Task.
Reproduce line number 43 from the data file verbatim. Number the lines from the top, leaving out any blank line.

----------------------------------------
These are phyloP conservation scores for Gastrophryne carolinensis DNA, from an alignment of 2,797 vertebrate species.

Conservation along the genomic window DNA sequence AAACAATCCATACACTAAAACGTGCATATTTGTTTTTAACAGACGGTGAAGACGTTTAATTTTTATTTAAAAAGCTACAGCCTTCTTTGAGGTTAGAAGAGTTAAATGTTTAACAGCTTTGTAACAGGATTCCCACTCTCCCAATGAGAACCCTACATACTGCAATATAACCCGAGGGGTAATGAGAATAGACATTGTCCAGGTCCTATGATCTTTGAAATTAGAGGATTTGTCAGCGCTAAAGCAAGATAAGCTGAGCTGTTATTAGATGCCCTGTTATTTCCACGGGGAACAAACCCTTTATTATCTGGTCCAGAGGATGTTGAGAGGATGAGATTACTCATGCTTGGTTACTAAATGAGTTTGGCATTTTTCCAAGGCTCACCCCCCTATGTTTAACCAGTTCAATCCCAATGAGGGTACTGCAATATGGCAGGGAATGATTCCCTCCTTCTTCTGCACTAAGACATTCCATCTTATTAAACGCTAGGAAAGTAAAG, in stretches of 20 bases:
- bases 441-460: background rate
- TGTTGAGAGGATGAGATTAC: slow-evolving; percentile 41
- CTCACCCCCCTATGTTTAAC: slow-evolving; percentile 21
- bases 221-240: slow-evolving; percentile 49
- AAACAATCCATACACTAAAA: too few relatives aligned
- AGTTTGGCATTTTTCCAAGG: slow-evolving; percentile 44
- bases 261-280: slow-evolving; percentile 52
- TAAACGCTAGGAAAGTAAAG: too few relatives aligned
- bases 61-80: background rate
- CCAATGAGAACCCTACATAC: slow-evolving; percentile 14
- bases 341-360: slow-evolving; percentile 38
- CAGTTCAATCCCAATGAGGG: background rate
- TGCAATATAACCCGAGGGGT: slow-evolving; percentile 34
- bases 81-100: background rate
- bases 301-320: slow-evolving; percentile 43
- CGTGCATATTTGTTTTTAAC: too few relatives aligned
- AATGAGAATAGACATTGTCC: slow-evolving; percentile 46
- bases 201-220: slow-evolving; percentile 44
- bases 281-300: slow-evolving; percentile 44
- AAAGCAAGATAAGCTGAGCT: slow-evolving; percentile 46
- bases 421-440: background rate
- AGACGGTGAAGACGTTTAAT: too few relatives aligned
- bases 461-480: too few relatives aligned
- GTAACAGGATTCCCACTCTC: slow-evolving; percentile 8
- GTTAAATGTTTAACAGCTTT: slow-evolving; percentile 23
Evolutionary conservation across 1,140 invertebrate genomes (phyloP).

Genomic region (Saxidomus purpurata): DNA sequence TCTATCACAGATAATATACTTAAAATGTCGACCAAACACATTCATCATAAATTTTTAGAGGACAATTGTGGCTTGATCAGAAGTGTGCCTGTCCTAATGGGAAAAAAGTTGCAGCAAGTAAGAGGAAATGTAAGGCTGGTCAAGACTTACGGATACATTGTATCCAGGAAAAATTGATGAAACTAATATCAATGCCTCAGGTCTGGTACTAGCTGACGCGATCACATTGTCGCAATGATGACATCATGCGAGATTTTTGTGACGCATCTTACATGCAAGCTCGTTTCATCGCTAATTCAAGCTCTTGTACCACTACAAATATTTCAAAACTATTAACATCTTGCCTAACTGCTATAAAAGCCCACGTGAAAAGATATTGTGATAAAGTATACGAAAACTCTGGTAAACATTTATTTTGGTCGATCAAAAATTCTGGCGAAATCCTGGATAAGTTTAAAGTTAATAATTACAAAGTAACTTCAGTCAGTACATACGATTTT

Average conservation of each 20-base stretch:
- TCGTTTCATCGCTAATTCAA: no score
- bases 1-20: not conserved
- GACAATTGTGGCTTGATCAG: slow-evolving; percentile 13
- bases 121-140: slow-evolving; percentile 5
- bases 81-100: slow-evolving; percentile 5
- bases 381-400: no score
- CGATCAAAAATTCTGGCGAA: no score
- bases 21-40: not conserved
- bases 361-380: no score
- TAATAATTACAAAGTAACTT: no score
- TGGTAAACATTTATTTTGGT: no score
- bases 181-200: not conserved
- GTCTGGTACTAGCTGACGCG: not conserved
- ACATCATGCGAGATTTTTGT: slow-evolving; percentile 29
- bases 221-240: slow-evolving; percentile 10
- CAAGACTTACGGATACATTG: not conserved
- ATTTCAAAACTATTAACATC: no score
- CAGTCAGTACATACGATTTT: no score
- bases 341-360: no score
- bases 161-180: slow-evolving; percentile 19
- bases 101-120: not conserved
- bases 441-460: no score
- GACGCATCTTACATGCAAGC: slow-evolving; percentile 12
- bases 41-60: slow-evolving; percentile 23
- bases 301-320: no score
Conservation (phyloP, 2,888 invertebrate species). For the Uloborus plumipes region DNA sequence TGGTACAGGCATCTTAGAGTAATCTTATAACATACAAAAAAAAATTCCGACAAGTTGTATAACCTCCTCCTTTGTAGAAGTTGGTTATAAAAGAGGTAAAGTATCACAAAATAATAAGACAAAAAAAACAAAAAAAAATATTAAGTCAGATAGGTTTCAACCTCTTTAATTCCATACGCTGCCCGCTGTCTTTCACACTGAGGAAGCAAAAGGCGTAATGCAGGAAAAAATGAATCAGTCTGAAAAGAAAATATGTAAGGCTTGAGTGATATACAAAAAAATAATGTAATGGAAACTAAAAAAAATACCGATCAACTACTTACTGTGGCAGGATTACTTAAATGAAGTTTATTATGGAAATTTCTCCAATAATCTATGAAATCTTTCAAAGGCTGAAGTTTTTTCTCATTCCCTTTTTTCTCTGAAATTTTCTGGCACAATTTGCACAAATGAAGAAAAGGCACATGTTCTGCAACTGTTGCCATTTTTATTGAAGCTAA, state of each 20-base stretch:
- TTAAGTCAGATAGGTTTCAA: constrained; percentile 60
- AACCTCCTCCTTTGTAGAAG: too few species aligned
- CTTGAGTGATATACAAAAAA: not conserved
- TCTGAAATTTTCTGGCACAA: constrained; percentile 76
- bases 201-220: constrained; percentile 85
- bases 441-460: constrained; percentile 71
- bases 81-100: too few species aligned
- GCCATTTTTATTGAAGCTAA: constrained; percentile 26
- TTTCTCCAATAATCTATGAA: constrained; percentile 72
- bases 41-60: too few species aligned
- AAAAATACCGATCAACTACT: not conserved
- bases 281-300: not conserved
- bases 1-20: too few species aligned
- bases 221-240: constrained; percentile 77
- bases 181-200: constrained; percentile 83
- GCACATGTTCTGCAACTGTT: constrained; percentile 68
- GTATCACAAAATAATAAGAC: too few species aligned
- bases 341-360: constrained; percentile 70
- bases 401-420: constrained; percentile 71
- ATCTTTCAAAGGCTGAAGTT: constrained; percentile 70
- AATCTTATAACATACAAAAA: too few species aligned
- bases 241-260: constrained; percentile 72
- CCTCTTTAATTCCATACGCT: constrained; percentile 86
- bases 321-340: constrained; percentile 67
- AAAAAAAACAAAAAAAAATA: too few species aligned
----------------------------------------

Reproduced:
- GTCTGGTACTAGCTGACGCG: not conserved